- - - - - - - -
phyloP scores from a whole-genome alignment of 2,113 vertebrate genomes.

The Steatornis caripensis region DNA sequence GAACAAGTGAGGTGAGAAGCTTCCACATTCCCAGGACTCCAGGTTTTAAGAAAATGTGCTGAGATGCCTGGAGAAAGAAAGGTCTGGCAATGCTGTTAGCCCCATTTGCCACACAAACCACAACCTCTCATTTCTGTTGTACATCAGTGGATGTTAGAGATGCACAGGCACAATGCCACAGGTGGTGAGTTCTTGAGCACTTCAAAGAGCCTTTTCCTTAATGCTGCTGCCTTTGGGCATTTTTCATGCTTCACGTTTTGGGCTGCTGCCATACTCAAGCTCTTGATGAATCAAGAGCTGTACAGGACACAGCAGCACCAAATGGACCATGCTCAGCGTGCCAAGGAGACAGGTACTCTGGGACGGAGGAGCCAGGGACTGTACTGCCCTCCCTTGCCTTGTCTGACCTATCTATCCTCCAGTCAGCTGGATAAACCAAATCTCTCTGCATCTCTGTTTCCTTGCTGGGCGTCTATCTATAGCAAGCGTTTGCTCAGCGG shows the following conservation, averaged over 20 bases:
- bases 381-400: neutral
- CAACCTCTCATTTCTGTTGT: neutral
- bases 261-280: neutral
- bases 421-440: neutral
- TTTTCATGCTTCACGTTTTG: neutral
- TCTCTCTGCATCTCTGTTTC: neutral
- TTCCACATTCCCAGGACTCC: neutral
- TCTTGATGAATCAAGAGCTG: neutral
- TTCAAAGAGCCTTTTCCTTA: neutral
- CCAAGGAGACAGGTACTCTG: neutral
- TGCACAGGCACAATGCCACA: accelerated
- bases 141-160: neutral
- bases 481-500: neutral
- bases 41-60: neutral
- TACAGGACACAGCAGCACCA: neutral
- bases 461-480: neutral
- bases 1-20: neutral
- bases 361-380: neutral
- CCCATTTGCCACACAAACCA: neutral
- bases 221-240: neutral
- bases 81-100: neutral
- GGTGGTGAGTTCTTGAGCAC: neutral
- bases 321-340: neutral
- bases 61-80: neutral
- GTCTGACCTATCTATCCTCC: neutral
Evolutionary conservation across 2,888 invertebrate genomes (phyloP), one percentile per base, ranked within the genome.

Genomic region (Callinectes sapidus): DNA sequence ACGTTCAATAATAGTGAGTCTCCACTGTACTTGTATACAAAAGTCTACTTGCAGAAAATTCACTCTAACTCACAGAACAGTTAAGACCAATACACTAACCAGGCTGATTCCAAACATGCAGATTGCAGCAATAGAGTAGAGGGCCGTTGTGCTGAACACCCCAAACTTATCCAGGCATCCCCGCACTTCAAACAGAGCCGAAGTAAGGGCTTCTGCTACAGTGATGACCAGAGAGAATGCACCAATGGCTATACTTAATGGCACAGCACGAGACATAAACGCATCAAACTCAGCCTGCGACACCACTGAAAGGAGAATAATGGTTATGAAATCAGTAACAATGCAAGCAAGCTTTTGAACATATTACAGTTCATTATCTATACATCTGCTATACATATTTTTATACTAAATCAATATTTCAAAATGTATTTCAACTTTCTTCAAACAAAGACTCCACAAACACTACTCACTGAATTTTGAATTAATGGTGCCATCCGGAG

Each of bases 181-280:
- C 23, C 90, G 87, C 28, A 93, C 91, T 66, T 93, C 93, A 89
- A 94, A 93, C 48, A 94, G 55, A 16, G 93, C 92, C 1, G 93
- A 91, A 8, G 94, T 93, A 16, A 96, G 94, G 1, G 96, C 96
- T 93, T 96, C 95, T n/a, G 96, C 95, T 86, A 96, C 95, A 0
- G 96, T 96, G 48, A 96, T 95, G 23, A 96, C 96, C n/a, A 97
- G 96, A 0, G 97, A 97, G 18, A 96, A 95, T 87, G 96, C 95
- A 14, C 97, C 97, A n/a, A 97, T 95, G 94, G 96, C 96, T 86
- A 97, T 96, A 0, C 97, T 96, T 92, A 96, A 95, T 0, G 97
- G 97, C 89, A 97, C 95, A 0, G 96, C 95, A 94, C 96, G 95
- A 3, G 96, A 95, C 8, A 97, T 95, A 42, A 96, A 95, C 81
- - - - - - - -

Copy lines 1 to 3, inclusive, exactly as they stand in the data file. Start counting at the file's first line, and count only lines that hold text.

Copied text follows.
phyloP scores from a whole-genome alignment of 2,113 vertebrate genomes.

The Steatornis caripensis region DNA sequence GAACAAGTGAGGTGAGAAGCTTCCACATTCCCAGGACTCCAGGTTTTAAGAAAATGTGCTGAGATGCCTGGAGAAAGAAAGGTCTGGCAATGCTGTTAGCCCCATTTGCCACACAAACCACAACCTCTCATTTCTGTTGTACATCAGTGGATGTTAGAGATGCACAGGCACAATGCCACAGGTGGTGAGTTCTTGAGCACTTCAAAGAGCCTTTTCCTTAATGCTGCTGCCTTTGGGCATTTTTCATGCTTCACGTTTTGGGCTGCTGCCATACTCAAGCTCTTGATGAATCAAGAGCTGTACAGGACACAGCAGCACCAAATGGACCATGCTCAGCGTGCCAAGGAGACAGGTACTCTGGGACGGAGGAGCCAGGGACTGTACTGCCCTCCCTTGCCTTGTCTGACCTATCTATCCTCCAGTCAGCTGGATAAACCAAATCTCTCTGCATCTCTGTTTCCTTGCTGGGCGTCTATCTATAGCAAGCGTTTGCTCAGCGG shows the following conservation, averaged over 20 bases:
- bases 381-400: neutral